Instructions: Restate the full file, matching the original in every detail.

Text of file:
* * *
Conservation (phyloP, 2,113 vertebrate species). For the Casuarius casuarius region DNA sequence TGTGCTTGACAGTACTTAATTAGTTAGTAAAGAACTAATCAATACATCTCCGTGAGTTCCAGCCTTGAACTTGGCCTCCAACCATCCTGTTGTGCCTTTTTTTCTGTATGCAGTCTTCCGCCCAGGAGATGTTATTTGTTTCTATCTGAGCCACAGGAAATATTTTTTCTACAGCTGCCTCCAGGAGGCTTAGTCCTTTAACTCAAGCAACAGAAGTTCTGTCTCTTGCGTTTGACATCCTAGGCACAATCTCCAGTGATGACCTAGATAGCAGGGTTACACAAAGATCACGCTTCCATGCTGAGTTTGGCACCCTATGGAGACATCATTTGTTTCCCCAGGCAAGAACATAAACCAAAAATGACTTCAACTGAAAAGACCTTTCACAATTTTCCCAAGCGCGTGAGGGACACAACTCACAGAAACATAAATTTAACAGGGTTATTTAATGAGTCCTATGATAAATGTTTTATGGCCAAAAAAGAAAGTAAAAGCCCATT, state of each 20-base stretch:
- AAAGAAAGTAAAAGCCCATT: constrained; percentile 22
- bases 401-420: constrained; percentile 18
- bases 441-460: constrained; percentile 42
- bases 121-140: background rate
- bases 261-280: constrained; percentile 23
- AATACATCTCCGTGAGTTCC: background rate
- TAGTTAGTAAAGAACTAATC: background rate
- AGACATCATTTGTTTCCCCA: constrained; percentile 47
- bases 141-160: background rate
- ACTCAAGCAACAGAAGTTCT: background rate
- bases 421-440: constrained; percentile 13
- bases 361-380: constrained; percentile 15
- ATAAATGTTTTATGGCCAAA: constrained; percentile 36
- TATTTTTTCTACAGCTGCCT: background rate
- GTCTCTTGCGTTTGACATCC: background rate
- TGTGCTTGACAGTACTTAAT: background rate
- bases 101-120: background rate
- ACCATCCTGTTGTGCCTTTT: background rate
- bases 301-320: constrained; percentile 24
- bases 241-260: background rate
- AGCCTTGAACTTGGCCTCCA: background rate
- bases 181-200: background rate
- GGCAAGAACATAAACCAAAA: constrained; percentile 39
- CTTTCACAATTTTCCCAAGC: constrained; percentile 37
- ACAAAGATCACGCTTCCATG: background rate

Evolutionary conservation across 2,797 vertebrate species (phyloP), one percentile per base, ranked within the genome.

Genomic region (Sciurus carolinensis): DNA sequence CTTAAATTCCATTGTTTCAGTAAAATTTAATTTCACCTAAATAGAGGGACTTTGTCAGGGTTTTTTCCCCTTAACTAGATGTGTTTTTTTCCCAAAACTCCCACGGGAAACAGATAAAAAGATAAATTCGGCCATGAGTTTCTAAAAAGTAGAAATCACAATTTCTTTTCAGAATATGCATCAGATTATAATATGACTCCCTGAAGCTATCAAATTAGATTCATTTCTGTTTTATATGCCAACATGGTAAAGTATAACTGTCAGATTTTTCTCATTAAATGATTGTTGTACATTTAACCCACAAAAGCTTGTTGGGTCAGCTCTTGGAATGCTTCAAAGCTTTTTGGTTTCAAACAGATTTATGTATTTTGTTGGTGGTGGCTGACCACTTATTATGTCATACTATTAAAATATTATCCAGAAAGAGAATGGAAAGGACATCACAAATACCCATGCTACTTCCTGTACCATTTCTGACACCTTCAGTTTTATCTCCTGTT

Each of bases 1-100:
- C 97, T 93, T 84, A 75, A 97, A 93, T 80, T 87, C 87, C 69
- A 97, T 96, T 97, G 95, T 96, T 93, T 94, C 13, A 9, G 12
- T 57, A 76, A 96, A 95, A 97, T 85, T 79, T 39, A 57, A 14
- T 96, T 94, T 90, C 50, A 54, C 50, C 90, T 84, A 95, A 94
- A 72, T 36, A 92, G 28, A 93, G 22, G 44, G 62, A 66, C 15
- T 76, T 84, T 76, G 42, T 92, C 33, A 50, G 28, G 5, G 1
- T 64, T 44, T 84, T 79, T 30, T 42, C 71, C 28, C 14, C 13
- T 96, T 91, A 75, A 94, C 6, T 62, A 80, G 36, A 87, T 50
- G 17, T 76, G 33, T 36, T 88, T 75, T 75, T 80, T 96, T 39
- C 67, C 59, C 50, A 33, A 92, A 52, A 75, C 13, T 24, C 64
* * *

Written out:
Conservation (phyloP, 2,113 vertebrate species). For the Casuarius casuarius region DNA sequence TGTGCTTGACAGTACTTAATTAGTTAGTAAAGAACTAATCAATACATCTCCGTGAGTTCCAGCCTTGAACTTGGCCTCCAACCATCCTGTTGTGCCTTTTTTTCTGTATGCAGTCTTCCGCCCAGGAGATGTTATTTGTTTCTATCTGAGCCACAGGAAATATTTTTTCTACAGCTGCCTCCAGGAGGCTTAGTCCTTTAACTCAAGCAACAGAAGTTCTGTCTCTTGCGTTTGACATCCTAGGCACAATCTCCAGTGATGACCTAGATAGCAGGGTTACACAAAGATCACGCTTCCATGCTGAGTTTGGCACCCTATGGAGACATCATTTGTTTCCCCAGGCAAGAACATAAACCAAAAATGACTTCAACTGAAAAGACCTTTCACAATTTTCCCAAGCGCGTGAGGGACACAACTCACAGAAACATAAATTTAACAGGGTTATTTAATGAGTCCTATGATAAATGTTTTATGGCCAAAAAAGAAAGTAAAAGCCCATT, state of each 20-base stretch:
- AAAGAAAGTAAAAGCCCATT: constrained; percentile 22
- bases 401-420: constrained; percentile 18
- bases 441-460: constrained; percentile 42
- bases 121-140: background rate
- bases 261-280: constrained; percentile 23
- AATACATCTCCGTGAGTTCC: background rate
- TAGTTAGTAAAGAACTAATC: background rate
- AGACATCATTTGTTTCCCCA: constrained; percentile 47
- bases 141-160: background rate
- ACTCAAGCAACAGAAGTTCT: background rate
- bases 421-440: constrained; percentile 13
- bases 361-380: constrained; percentile 15
- ATAAATGTTTTATGGCCAAA: constrained; percentile 36
- TATTTTTTCTACAGCTGCCT: background rate
- GTCTCTTGCGTTTGACATCC: background rate
- TGTGCTTGACAGTACTTAAT: background rate
- bases 101-120: background rate
- ACCATCCTGTTGTGCCTTTT: background rate
- bases 301-320: constrained; percentile 24
- bases 241-260: background rate
- AGCCTTGAACTTGGCCTCCA: background rate
- bases 181-200: background rate
- GGCAAGAACATAAACCAAAA: constrained; percentile 39
- CTTTCACAATTTTCCCAAGC: constrained; percentile 37
- ACAAAGATCACGCTTCCATG: background rate

Evolutionary conservation across 2,797 vertebrate species (phyloP), one percentile per base, ranked within the genome.

Genomic region (Sciurus carolinensis): DNA sequence CTTAAATTCCATTGTTTCAGTAAAATTTAATTTCACCTAAATAGAGGGACTTTGTCAGGGTTTTTTCCCCTTAACTAGATGTGTTTTTTTCCCAAAACTCCCACGGGAAACAGATAAAAAGATAAATTCGGCCATGAGTTTCTAAAAAGTAGAAATCACAATTTCTTTTCAGAATATGCATCAGATTATAATATGACTCCCTGAAGCTATCAAATTAGATTCATTTCTGTTTTATATGCCAACATGGTAAAGTATAACTGTCAGATTTTTCTCATTAAATGATTGTTGTACATTTAACCCACAAAAGCTTGTTGGGTCAGCTCTTGGAATGCTTCAAAGCTTTTTGGTTTCAAACAGATTTATGTATTTTGTTGGTGGTGGCTGACCACTTATTATGTCATACTATTAAAATATTATCCAGAAAGAGAATGGAAAGGACATCACAAATACCCATGCTACTTCCTGTACCATTTCTGACACCTTCAGTTTTATCTCCTGTT

Each of bases 1-100:
- C 97, T 93, T 84, A 75, A 97, A 93, T 80, T 87, C 87, C 69
- A 97, T 96, T 97, G 95, T 96, T 93, T 94, C 13, A 9, G 12
- T 57, A 76, A 96, A 95, A 97, T 85, T 79, T 39, A 57, A 14
- T 96, T 94, T 90, C 50, A 54, C 50, C 90, T 84, A 95, A 94
- A 72, T 36, A 92, G 28, A 93, G 22, G 44, G 62, A 66, C 15
- T 76, T 84, T 76, G 42, T 92, C 33, A 50, G 28, G 5, G 1
- T 64, T 44, T 84, T 79, T 30, T 42, C 71, C 28, C 14, C 13
- T 96, T 91, A 75, A 94, C 6, T 62, A 80, G 36, A 87, T 50
- G 17, T 76, G 33, T 36, T 88, T 75, T 75, T 80, T 96, T 39
- C 67, C 59, C 50, A 33, A 92, A 52, A 75, C 13, T 24, C 64